Charles Kimbrough, who starred on 10 seasons of Murphy Brown, died at the age of 86 on January 11.
As per reports, the actor’s son, Jim Kimbrough, confirmed that his father had passed away of natural causes in Culver City, California.
During his successful film and television career, Kimbrough was nominated for an Emmy and a Tony Award, as well as being well known throughout the theater community for his work there.
Kimbrough’s agent, Donna Massetti, said in a statement: “[We] mourn the loss of Charles Kimbrough, a client and friend for over 30 years. Whether on stage or in front of the camera he was a joy to behold.”
Undoubtedly Kimbrough’s most well-known role was that of anchorman Jim Dial on Murphy Brown – he appeared in all 247 episodes of the series when it ran from 1988 to 1998, as well as reprising the role for three episodes when it was rebooted in 2018.
In 1990, Charles was nominated for an Emmy for outstanding supporting actor in a comedy series for his work on Murphy Brown, while his Tony Award nomination (1971) for best featured actor came courtesy of his portrayal of Harry in Company.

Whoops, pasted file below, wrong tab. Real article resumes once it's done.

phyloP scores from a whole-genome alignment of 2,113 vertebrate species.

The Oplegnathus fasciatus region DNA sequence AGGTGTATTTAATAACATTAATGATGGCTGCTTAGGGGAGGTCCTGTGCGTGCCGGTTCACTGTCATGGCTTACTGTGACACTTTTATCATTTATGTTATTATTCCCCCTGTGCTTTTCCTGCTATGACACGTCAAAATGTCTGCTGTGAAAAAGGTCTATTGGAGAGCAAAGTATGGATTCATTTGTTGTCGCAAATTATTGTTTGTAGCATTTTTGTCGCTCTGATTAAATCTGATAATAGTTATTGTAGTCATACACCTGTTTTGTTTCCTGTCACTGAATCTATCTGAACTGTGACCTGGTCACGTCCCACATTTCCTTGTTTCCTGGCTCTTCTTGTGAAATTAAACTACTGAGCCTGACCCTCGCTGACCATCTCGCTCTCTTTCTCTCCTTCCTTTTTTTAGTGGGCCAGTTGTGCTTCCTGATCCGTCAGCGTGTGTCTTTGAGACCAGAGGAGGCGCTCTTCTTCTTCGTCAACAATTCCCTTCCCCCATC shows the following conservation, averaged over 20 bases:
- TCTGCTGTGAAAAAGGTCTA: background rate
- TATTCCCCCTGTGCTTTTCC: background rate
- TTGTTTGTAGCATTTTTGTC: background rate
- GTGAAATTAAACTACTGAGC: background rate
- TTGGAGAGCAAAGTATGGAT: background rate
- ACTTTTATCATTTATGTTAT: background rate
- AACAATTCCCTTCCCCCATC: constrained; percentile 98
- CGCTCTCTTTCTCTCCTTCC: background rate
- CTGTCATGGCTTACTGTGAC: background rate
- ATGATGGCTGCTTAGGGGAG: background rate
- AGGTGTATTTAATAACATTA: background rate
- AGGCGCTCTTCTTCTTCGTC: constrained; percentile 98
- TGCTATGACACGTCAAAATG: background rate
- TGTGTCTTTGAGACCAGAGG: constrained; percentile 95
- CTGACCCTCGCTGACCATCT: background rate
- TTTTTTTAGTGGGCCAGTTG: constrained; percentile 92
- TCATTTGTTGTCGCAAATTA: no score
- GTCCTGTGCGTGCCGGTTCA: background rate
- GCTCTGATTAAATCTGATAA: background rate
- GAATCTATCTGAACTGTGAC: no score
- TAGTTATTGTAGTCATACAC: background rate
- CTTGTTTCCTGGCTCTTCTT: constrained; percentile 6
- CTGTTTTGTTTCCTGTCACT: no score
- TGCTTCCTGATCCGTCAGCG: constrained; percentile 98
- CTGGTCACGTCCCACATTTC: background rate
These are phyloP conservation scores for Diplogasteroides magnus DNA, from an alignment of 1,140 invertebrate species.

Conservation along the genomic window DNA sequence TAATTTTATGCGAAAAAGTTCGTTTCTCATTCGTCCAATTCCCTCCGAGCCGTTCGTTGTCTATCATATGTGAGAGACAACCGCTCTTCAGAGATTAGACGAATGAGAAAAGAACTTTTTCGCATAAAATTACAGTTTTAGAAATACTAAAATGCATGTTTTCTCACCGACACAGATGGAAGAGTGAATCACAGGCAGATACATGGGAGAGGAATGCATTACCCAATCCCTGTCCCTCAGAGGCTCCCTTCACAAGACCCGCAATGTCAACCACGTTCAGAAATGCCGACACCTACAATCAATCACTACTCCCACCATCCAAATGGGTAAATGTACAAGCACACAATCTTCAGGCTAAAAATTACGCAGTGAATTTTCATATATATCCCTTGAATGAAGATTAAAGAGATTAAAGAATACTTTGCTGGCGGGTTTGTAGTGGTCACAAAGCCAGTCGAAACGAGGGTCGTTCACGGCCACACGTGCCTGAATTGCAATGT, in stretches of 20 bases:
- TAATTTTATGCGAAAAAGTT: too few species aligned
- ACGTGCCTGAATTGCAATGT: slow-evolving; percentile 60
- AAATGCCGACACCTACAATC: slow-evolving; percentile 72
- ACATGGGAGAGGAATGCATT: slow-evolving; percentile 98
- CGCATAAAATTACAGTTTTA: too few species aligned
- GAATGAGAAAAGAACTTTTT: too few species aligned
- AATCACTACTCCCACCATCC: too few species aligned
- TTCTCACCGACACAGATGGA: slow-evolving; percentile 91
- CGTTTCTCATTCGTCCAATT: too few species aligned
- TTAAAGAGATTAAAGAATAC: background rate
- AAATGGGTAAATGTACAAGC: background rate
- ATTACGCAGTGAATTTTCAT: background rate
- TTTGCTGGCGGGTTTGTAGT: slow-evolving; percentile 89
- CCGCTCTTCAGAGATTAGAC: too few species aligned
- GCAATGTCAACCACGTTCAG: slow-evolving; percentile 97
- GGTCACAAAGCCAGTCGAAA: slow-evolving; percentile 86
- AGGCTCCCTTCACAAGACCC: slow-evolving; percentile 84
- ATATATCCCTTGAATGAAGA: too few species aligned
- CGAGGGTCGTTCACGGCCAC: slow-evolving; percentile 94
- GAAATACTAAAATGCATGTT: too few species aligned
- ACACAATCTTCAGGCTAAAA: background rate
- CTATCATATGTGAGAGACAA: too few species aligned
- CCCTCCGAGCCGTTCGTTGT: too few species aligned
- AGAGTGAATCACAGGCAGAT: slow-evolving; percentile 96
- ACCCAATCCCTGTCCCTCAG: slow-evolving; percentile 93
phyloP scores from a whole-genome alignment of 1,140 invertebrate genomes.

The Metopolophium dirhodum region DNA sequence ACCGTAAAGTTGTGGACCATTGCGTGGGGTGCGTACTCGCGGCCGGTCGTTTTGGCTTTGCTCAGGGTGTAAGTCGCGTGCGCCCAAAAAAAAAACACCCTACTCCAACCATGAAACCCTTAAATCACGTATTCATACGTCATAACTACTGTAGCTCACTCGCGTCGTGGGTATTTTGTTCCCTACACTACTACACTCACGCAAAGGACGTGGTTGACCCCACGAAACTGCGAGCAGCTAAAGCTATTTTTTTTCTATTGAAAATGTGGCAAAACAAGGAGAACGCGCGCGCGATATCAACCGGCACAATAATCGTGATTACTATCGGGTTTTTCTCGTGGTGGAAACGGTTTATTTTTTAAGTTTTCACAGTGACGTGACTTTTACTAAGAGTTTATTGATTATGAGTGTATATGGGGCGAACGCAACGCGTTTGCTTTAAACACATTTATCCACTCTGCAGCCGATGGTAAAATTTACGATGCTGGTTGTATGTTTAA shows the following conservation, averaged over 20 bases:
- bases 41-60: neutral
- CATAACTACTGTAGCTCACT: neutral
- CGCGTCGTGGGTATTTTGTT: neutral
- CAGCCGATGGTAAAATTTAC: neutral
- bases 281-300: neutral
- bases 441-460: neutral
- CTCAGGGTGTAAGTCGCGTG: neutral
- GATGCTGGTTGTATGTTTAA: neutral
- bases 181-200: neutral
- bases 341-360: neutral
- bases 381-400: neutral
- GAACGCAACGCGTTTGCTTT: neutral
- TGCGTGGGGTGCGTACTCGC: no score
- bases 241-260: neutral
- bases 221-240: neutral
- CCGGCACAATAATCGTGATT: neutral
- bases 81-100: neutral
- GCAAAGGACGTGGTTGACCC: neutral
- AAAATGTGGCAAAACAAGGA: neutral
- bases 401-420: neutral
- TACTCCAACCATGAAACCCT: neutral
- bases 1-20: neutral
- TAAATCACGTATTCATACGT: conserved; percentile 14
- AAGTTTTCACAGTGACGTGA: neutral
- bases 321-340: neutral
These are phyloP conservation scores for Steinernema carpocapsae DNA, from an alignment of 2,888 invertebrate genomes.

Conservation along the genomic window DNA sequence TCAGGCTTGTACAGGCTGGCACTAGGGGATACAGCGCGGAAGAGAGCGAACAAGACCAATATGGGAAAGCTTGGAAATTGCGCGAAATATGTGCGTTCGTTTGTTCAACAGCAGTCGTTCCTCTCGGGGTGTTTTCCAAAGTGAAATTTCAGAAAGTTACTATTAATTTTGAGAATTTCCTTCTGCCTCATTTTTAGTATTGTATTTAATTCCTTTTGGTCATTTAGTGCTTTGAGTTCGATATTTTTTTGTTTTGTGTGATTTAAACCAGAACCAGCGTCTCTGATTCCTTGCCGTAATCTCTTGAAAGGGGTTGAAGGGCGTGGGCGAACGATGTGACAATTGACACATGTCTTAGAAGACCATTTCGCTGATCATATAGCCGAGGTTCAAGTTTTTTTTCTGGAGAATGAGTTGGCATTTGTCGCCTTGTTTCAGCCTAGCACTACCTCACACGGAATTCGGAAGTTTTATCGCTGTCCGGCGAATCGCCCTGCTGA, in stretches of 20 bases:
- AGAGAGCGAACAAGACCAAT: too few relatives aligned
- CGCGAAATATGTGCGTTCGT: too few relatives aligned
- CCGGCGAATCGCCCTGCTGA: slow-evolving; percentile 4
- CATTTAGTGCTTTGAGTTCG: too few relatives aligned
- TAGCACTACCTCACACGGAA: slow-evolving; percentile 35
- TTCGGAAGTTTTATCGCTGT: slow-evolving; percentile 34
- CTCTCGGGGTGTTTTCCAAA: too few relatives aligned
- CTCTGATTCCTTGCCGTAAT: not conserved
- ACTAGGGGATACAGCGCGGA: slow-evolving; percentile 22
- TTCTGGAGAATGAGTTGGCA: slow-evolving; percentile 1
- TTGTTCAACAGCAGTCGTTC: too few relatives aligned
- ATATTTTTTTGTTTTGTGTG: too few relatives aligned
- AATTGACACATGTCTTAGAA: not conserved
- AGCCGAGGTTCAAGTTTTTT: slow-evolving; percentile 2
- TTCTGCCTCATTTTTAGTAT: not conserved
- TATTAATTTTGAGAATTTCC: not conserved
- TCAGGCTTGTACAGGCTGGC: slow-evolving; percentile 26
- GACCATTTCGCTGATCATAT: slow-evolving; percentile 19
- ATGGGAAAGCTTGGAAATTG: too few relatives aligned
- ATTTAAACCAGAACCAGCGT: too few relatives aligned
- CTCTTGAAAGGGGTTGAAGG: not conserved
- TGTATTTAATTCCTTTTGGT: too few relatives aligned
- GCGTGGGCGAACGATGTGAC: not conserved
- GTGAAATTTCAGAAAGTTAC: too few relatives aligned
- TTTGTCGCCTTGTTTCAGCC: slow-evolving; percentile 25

Kimbrough, a Minnesota native, also voiced Victor the gargoyle in Disney’s 1996 hit The Hunchback of Notre Dame. He reprised the voice role for the 2002 sequel and several subsequent video games.
As per Fox, the actor’s wife, Beth Howland, who played diner server Vera on the CBS sitcom Alice, died in 2016.
Back in 2012, Charles told The Wall Street Journal: “Unfortunately, I’m really good at playing jackasses of one kind or another. I’ve always been slightly self-conscious as an actor, and I guess that sometimes reads as pomposity.
“Starting when I was 30, I somehow gave off an impression at an audition that had them mentally put me in a three-piece suit or put an attaché case in my hand.
“If there was a stiff-guy part, the director would brighten up when I came in. That wasn’t the response I wanted. I was in anguish.”
Prior to entering the TV and movie scene, Kimbrough was a distinguished figure on Broadway. In 1995, he starred opposite Sarah Jessica Parker in the off-Broadway production of Sylvia.